Intended to accompany images based upon Travolta’s famous sidewalk strut in Saturday Night Fever, “Mausam Hai Gaane Ka” connects closer to a dance-floor Morricone, one wielding a large arsenal of backup singers and a studio orchestra, than it does to the relatively direct melodic physicality of the Bee Gees. And the cut is indicative of Bombay Disco’s whole; if Lahiri’s boss, like most producers, was unquestionably pushing commerce over art, the composer had no difficulty serving both ends of that equation.

While the beginning of filmi disco, “Mausam Hai Gaane Ka” doesn’t commence the record, with Cleve and Sounds wisely resisting a strictly chronological presentation of the material and placing the song second in the order. 1980’s “Hari Om Hari,” co-written by Lahiri, skillfully sung by Usha Uthup and based on the universal meditational mantra that removes suffering, opens Bombay Disco, the piece delivering an excellent introduction to this geographical sub-genre.

But tune three, “Hum to Aap Ke Deewane” by Kishore Kumar and Amit Kumar (written by Rajesh Roshan and Anand Bakshi) spotlights the record’s strongest ties to precedent as it simultaneously offers its boldest transformation of those inspirations. Cited in the booklet as a derivation of Les Baxter’s exotica warhorse “Quiet Village,” the more readily apparent association is to the Steve Miller Band’s “Swingtown.”

As the text emphatically states, the complete experience requires the film’s attendant visuals; its wildly zooming camera and extensive choreography are easily available on YouTube (and are definitely well worth the look), but the nearly eight minutes of “Hum to Aap Ke Deewane” are so profusely loaded with content that I can’t imagine anybody feeling shortchanged.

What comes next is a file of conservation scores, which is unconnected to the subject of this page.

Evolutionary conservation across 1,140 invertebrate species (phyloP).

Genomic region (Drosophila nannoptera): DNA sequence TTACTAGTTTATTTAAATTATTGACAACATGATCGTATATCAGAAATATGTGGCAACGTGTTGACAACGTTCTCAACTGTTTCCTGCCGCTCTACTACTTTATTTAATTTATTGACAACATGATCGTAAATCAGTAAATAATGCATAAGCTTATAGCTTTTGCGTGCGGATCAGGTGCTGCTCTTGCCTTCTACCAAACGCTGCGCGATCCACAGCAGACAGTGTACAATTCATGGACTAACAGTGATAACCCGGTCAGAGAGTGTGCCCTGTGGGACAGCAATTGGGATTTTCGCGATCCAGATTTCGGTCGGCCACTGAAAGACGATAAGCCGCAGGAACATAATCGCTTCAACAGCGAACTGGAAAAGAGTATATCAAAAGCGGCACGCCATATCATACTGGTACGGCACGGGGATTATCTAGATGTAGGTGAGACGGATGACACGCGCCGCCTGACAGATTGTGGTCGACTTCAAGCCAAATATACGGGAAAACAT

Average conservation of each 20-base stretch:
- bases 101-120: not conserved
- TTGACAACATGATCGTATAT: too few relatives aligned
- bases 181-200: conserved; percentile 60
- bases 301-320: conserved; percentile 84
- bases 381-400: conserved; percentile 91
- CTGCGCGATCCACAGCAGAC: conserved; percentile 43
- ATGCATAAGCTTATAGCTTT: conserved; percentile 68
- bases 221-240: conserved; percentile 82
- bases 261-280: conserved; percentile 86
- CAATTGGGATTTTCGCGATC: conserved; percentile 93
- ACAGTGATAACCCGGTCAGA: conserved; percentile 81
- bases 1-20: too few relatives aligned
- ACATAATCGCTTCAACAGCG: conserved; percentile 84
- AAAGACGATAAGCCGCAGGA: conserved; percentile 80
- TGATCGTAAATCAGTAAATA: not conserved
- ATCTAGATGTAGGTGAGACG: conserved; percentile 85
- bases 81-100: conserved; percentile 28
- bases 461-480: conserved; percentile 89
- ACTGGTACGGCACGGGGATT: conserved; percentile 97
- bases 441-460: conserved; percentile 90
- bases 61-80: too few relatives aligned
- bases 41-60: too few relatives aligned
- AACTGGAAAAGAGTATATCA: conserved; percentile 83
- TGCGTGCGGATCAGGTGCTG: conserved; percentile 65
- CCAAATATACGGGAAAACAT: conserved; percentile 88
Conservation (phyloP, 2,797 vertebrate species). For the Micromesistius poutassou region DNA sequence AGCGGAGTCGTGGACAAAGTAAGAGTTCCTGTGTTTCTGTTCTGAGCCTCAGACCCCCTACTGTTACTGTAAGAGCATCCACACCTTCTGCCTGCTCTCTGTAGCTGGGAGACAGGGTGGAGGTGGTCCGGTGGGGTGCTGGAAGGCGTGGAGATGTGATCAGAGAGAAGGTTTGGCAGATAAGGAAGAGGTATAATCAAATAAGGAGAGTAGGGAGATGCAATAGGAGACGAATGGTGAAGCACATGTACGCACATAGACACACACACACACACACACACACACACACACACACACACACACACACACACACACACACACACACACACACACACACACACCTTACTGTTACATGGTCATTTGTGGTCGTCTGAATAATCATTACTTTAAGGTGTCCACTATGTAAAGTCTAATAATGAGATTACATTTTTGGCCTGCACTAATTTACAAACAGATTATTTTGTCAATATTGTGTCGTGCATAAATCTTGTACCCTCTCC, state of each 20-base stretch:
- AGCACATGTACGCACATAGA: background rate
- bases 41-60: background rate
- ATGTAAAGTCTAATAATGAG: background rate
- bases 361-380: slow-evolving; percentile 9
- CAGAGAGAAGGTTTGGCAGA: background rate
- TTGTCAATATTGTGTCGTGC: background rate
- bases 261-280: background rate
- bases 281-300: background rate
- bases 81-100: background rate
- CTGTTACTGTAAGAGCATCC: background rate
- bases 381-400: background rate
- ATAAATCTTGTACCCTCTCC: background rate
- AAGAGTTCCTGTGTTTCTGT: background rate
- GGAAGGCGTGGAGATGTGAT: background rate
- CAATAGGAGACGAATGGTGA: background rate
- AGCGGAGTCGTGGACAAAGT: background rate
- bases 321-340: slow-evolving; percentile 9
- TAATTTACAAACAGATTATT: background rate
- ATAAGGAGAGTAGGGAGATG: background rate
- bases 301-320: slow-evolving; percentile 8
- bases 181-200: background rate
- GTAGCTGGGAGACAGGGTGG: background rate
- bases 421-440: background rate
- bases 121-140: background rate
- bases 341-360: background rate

“Udi Baba” is the first of two Bombay Disco numbers co-penned by the aforementioned team of Kalyanji-Anandji (both with Anand Bakshi); the complex melodiousness found on Bombay the Hard Way is immediately discernible and significantly enhanced by vocalist Asha Bhosle. She also figures on “Bugi Bugi” and the fantastic “Bongo Bongo,” two mid-‘80s tracks revealing Hindi disco’s progress quite well.

And with “Discotheque Music” we are given a succinct taste of Lahiri’s non-dance themed incidental contributions. This instance begins in a near-Krautrock zone before getting taken over by interweaving horns and strings. It’s splendid stuff. Then Bhosle returns for the second Kalyanji-Anandji piece, the alternately stomping and intricate “Pyar Ka Imithaan.”

From there Lahiri and Amit Kumar’s “Karate” features an outstanding opening bass-line and a full LP’s worth of variety (in particular a too short trumpet solo) in the span of 8:31, while the Roshan/Majrooh-penned “Disco ‘82”’s concise 3:44 unwinds like a well-crafted single (which it probably was.) And “Main Gul Badan” finds Lahiri and Usha Uthup tapping a vibe reminiscent of but not overly indebted to Morodor/Summer territory.

Penultimate cut “Dil Dil Dil, Kabhi Dil De Bhi To Do” includes Bhosle’s final appearance on a piece composed by Indian classical flautist Pandit Raghunath Seth. It’s an especially strong one and diverse in its popish hues from anything else on Bombay Disco. Closer “Jeena Bhi Kya Hai Jeena (Part 2),” a blatant but likeable steal from Michael Jackson’s “Billie Jean,” captures the spirit of this set and brings it full circle.

Again, the decision to present these nuggets minus any added contempo flavoring is a smart one (though a supplemental two-song 12-inch does include one dance-floor reedit by Cleve), and when coupled with the attention to a tight group of writers/performers, this collection succeeds as far more than just an exotic curiosity.

As it progresses, a tangible sense of personality, and by extension cohesiveness, takes shape. These are important artists deserving of a worldwide following; with Bombay Disco Brother Cleve, Deano Sounds, and the Cultures of Soul label have provided them a great service and their listenership a valuable resource.